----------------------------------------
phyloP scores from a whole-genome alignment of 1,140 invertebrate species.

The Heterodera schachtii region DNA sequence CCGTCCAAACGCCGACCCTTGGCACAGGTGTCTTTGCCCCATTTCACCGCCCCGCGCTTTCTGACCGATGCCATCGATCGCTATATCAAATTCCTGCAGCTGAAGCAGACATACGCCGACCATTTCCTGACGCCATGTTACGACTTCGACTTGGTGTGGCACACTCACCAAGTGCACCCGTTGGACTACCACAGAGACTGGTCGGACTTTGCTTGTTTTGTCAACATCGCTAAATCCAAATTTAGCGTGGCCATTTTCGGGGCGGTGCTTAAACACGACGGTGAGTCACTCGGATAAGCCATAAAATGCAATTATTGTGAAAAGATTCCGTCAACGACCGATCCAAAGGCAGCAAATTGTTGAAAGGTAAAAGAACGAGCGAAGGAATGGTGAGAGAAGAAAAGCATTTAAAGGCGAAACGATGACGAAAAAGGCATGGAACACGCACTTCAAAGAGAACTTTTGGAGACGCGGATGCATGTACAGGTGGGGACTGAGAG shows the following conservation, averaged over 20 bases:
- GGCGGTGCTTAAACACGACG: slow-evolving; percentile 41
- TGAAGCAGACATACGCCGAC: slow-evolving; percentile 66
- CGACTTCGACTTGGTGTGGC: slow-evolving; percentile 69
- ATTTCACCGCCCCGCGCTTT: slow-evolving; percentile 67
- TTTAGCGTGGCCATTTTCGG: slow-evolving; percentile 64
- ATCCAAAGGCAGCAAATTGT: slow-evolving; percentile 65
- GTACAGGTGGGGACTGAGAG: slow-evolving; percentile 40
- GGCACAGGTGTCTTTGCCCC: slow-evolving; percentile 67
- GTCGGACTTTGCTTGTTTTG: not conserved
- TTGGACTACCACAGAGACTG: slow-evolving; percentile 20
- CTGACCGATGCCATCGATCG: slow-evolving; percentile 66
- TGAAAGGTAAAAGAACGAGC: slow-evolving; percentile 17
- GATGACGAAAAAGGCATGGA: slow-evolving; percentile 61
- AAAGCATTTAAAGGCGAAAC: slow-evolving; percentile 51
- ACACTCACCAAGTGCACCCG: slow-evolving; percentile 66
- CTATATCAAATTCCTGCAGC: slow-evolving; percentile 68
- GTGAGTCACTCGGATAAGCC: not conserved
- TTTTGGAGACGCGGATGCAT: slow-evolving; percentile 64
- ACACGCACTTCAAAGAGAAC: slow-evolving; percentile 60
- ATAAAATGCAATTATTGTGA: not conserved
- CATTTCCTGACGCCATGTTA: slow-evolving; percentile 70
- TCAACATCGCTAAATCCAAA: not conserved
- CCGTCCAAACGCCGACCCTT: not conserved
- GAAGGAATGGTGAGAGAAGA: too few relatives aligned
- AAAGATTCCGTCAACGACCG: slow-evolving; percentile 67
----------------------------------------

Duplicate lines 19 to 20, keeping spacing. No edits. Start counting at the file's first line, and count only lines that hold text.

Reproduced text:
- GTGAGTCACTCGGATAAGCC: not conserved
- TTTTGGAGACGCGGATGCAT: slow-evolving; percentile 64